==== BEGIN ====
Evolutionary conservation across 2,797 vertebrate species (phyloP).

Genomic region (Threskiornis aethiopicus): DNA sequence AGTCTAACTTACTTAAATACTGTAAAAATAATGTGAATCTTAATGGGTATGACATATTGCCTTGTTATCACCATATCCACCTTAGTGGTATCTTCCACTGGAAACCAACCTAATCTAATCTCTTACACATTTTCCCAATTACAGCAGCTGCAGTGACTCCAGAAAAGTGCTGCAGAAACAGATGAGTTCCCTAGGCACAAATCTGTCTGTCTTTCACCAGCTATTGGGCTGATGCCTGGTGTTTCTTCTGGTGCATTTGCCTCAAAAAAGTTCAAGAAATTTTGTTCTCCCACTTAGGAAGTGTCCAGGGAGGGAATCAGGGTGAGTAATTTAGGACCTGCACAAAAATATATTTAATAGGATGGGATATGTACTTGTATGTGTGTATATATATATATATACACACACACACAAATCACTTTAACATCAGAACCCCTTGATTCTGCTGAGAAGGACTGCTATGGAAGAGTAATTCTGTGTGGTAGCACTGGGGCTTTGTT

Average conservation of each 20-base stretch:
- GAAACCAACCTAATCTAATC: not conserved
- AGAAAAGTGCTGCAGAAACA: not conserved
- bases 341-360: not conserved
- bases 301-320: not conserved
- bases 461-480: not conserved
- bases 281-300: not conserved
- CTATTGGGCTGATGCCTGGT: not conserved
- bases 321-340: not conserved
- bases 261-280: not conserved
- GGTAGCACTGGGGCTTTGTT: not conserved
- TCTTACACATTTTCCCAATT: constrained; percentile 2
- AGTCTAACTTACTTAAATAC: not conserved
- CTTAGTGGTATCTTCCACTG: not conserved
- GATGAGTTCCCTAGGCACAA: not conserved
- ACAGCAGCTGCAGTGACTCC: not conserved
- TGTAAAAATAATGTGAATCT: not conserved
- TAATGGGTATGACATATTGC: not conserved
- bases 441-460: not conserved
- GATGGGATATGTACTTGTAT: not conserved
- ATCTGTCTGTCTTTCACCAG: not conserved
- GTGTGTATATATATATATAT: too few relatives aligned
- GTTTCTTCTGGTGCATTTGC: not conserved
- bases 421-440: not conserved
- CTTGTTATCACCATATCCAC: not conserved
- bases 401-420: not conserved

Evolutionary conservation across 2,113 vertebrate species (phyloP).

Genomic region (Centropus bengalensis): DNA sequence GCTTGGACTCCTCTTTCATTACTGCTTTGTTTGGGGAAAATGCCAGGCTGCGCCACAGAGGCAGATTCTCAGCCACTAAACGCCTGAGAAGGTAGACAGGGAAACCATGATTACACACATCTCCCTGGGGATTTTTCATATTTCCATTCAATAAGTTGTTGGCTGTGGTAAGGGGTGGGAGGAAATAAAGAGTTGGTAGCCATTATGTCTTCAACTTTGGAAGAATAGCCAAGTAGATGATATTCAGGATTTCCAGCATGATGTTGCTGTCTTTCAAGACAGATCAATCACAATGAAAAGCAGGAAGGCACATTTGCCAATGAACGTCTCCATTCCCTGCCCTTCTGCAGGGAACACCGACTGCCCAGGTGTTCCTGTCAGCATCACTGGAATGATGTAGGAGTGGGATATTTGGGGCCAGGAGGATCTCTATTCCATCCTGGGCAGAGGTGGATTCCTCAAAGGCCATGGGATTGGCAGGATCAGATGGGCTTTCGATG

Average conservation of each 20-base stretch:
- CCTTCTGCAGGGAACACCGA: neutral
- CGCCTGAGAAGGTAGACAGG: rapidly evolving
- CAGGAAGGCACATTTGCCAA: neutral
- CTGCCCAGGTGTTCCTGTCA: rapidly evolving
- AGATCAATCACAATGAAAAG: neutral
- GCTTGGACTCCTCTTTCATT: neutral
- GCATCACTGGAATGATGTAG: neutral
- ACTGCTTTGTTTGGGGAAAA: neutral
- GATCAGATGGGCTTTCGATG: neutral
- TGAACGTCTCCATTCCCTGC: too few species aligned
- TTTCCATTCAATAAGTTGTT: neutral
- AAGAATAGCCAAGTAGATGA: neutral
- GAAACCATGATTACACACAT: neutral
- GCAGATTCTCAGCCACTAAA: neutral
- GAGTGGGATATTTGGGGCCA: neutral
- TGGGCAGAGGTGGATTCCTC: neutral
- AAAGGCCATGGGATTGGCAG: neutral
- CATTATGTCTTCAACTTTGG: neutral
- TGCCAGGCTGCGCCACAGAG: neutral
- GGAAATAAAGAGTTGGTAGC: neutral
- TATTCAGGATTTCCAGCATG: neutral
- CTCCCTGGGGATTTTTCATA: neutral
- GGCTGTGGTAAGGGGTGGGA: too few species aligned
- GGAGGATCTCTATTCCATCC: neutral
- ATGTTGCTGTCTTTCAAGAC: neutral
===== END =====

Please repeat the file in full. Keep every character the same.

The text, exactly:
Evolutionary conservation across 2,797 vertebrate species (phyloP).

Genomic region (Threskiornis aethiopicus): DNA sequence AGTCTAACTTACTTAAATACTGTAAAAATAATGTGAATCTTAATGGGTATGACATATTGCCTTGTTATCACCATATCCACCTTAGTGGTATCTTCCACTGGAAACCAACCTAATCTAATCTCTTACACATTTTCCCAATTACAGCAGCTGCAGTGACTCCAGAAAAGTGCTGCAGAAACAGATGAGTTCCCTAGGCACAAATCTGTCTGTCTTTCACCAGCTATTGGGCTGATGCCTGGTGTTTCTTCTGGTGCATTTGCCTCAAAAAAGTTCAAGAAATTTTGTTCTCCCACTTAGGAAGTGTCCAGGGAGGGAATCAGGGTGAGTAATTTAGGACCTGCACAAAAATATATTTAATAGGATGGGATATGTACTTGTATGTGTGTATATATATATATATACACACACACACAAATCACTTTAACATCAGAACCCCTTGATTCTGCTGAGAAGGACTGCTATGGAAGAGTAATTCTGTGTGGTAGCACTGGGGCTTTGTT

Average conservation of each 20-base stretch:
- GAAACCAACCTAATCTAATC: not conserved
- AGAAAAGTGCTGCAGAAACA: not conserved
- bases 341-360: not conserved
- bases 301-320: not conserved
- bases 461-480: not conserved
- bases 281-300: not conserved
- CTATTGGGCTGATGCCTGGT: not conserved
- bases 321-340: not conserved
- bases 261-280: not conserved
- GGTAGCACTGGGGCTTTGTT: not conserved
- TCTTACACATTTTCCCAATT: constrained; percentile 2
- AGTCTAACTTACTTAAATAC: not conserved
- CTTAGTGGTATCTTCCACTG: not conserved
- GATGAGTTCCCTAGGCACAA: not conserved
- ACAGCAGCTGCAGTGACTCC: not conserved
- TGTAAAAATAATGTGAATCT: not conserved
- TAATGGGTATGACATATTGC: not conserved
- bases 441-460: not conserved
- GATGGGATATGTACTTGTAT: not conserved
- ATCTGTCTGTCTTTCACCAG: not conserved
- GTGTGTATATATATATATAT: too few relatives aligned
- GTTTCTTCTGGTGCATTTGC: not conserved
- bases 421-440: not conserved
- CTTGTTATCACCATATCCAC: not conserved
- bases 401-420: not conserved

Evolutionary conservation across 2,113 vertebrate species (phyloP).

Genomic region (Centropus bengalensis): DNA sequence GCTTGGACTCCTCTTTCATTACTGCTTTGTTTGGGGAAAATGCCAGGCTGCGCCACAGAGGCAGATTCTCAGCCACTAAACGCCTGAGAAGGTAGACAGGGAAACCATGATTACACACATCTCCCTGGGGATTTTTCATATTTCCATTCAATAAGTTGTTGGCTGTGGTAAGGGGTGGGAGGAAATAAAGAGTTGGTAGCCATTATGTCTTCAACTTTGGAAGAATAGCCAAGTAGATGATATTCAGGATTTCCAGCATGATGTTGCTGTCTTTCAAGACAGATCAATCACAATGAAAAGCAGGAAGGCACATTTGCCAATGAACGTCTCCATTCCCTGCCCTTCTGCAGGGAACACCGACTGCCCAGGTGTTCCTGTCAGCATCACTGGAATGATGTAGGAGTGGGATATTTGGGGCCAGGAGGATCTCTATTCCATCCTGGGCAGAGGTGGATTCCTCAAAGGCCATGGGATTGGCAGGATCAGATGGGCTTTCGATG

Average conservation of each 20-base stretch:
- CCTTCTGCAGGGAACACCGA: neutral
- CGCCTGAGAAGGTAGACAGG: rapidly evolving
- CAGGAAGGCACATTTGCCAA: neutral
- CTGCCCAGGTGTTCCTGTCA: rapidly evolving
- AGATCAATCACAATGAAAAG: neutral
- GCTTGGACTCCTCTTTCATT: neutral
- GCATCACTGGAATGATGTAG: neutral
- ACTGCTTTGTTTGGGGAAAA: neutral
- GATCAGATGGGCTTTCGATG: neutral
- TGAACGTCTCCATTCCCTGC: too few species aligned
- TTTCCATTCAATAAGTTGTT: neutral
- AAGAATAGCCAAGTAGATGA: neutral
- GAAACCATGATTACACACAT: neutral
- GCAGATTCTCAGCCACTAAA: neutral
- GAGTGGGATATTTGGGGCCA: neutral
- TGGGCAGAGGTGGATTCCTC: neutral
- AAAGGCCATGGGATTGGCAG: neutral
- CATTATGTCTTCAACTTTGG: neutral
- TGCCAGGCTGCGCCACAGAG: neutral
- GGAAATAAAGAGTTGGTAGC: neutral
- TATTCAGGATTTCCAGCATG: neutral
- CTCCCTGGGGATTTTTCATA: neutral
- GGCTGTGGTAAGGGGTGGGA: too few species aligned
- GGAGGATCTCTATTCCATCC: neutral
- ATGTTGCTGTCTTTCAAGAC: neutral